My compensation covered a large portion of the expenses involved to produce the job, but the money was never an issue because I saw this book as an opportunity to produce a body of work involving something I love deeply. The funds came directly from the Metropolis and there were no grants or outside funding for that. The funds for printing the book came from George D. and Margo Behrakis, great patrons of the Church, of Hellenism, and of the arts — having also donated significant funding for the current expansion of the Museum of Fine Arts, Boston. I am particularly grateful to both Metropolitan Methodios and to the Behrakises for the opportunity to have produced a body of work such as this.

© George Panagakos

ASMP: Were there other team members involved in this project? If so, who were they and please describe your collaboration. Did this project involve a written contract or collaboration agreement? If so, please talk about any key points of negotiation.
GP:
There were other team members, who include Anastasia Tanis-Smith, Art Director/compiler www.anastasiadesign.com; Zack Allott, associate designer; Fr. Ted Barbas, Chancellor of the Metropolis and project liaison; Sophia Nibi and Julie Tziolas, project editors; Daphne Barbas, Stephanie Wilson, Shannon Sakellariou and Hope Tsakoyeanes, copy editors. Content contributors include His Eminence Metropolitan Methodios of Boston, Introduction; Fr. George D. Dragas, a history of the Metropolis.

The agreement was loose to begin with. Towards the end, we did end up needing to discuss copyright and credit issues, as mentioned previously, and we were able to get clear on them in a way that made me very happy.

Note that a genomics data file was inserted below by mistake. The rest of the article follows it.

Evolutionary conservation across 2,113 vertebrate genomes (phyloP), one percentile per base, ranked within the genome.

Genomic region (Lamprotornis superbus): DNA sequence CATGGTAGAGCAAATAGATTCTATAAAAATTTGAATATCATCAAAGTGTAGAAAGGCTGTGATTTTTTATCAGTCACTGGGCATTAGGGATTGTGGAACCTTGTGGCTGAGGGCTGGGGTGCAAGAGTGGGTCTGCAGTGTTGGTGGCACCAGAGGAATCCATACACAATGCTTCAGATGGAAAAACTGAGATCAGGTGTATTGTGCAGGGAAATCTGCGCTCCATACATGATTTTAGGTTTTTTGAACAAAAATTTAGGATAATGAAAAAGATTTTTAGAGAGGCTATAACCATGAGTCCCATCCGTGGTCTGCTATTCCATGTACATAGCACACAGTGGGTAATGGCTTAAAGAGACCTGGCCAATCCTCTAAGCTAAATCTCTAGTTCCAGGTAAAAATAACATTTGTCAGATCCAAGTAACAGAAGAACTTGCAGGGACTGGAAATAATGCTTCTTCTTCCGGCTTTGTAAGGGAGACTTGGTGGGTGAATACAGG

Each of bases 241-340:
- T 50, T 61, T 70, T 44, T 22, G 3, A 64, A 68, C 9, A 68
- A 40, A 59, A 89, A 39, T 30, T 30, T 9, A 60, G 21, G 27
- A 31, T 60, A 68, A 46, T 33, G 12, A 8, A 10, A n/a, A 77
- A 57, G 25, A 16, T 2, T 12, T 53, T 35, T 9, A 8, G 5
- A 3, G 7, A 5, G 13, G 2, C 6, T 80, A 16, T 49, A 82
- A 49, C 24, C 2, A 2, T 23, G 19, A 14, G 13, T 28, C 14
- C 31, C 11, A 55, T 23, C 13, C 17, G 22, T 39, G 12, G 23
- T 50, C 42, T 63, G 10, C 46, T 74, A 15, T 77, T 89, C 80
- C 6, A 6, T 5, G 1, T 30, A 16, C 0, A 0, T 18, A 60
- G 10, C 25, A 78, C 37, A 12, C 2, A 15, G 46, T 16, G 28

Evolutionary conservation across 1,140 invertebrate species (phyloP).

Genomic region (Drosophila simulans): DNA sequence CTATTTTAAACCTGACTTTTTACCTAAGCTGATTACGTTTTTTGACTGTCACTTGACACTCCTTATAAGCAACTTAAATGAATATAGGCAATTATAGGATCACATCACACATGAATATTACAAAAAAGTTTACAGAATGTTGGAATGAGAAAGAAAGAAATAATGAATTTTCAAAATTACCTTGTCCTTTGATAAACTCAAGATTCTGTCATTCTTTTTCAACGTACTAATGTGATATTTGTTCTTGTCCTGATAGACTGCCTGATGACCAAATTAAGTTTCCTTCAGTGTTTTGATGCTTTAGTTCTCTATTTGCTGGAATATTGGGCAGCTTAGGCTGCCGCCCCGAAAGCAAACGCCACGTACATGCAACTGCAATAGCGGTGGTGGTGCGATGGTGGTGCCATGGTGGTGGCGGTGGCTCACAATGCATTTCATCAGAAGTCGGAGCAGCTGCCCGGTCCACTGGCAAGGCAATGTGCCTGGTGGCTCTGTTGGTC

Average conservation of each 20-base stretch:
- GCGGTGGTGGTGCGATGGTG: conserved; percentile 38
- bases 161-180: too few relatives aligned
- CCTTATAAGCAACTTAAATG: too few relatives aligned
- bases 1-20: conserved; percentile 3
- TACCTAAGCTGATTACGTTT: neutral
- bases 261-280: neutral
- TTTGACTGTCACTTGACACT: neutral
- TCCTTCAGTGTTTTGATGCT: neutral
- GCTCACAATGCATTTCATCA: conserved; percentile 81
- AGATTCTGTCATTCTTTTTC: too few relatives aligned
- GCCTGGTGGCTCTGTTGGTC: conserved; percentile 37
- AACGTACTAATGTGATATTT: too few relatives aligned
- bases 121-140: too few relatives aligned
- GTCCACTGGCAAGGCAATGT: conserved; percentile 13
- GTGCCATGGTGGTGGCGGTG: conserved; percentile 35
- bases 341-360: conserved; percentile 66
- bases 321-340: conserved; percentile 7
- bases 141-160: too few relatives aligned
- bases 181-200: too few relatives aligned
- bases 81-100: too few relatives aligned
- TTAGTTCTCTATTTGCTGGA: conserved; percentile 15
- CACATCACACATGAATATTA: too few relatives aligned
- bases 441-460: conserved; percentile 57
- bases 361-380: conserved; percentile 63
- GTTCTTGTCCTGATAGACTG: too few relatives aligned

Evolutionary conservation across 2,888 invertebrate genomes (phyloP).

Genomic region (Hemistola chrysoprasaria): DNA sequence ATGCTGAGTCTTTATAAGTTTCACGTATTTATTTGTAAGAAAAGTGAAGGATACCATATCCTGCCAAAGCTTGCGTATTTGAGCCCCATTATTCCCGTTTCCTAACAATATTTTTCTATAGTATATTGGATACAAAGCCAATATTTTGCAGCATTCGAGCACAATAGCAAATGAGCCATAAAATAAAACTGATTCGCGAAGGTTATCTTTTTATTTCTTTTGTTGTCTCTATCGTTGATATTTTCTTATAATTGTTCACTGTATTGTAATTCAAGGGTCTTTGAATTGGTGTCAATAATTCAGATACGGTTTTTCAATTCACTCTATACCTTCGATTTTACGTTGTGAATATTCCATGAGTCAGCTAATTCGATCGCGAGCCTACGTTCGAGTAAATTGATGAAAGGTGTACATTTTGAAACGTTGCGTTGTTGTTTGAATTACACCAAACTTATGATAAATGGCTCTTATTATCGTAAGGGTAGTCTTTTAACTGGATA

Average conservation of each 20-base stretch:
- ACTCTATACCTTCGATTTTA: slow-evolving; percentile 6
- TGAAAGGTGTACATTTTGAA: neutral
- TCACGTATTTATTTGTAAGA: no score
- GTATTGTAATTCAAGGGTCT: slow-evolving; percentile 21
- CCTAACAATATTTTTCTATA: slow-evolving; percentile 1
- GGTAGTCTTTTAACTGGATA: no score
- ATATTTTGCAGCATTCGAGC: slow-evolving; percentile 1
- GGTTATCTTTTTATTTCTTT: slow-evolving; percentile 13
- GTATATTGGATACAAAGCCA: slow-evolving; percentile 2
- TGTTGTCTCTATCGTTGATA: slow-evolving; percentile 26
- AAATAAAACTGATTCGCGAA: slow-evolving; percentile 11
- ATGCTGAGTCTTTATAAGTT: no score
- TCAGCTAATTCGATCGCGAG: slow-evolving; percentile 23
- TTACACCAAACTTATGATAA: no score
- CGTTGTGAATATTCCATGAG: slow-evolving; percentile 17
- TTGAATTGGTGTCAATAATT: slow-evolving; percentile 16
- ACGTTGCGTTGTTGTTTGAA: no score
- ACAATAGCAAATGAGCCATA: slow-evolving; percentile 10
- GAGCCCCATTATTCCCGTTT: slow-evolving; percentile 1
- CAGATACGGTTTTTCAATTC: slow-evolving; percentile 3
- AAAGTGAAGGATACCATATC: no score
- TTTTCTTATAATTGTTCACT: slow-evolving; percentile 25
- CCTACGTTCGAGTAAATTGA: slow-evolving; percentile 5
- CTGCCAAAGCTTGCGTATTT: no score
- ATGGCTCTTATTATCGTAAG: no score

© George Panagakos

ASMP: This project required extensive architectural photography. Please describe your past experience and skill set in this area. Were there any resources you relied on in this project?
GP:
In my assisting career, I did extensive work with several architectural shooters, which gave me a great appreciation for this type of photography and confidence in my ability to manage this project’s technical aspects.

The resources I consulted include Church dogma on art and architecture, which is truly amazing and beautiful — and esoteric. There is symbolism directly related to the Gospel in the tiniest details — a brush stroke, a shape, a color, the way perspective is used, even intentional imperfections. The interior space of an Eastern Orthodox church is intended to be a heaven on earth, placement of the iconography, scale, perspective, relationships between Christ, his mother, the Prophets, the Saints, all have their designated place. The dome, the walls, the way the light enters and so on also have significance. The church experience in the Eastern tradition consciously involves all the five senses and then some. I was familiar with some of this beforehand, but I thought it best to see how much of it I could use to make the images show this love, attention to detail and the healing power these dogmas spring from.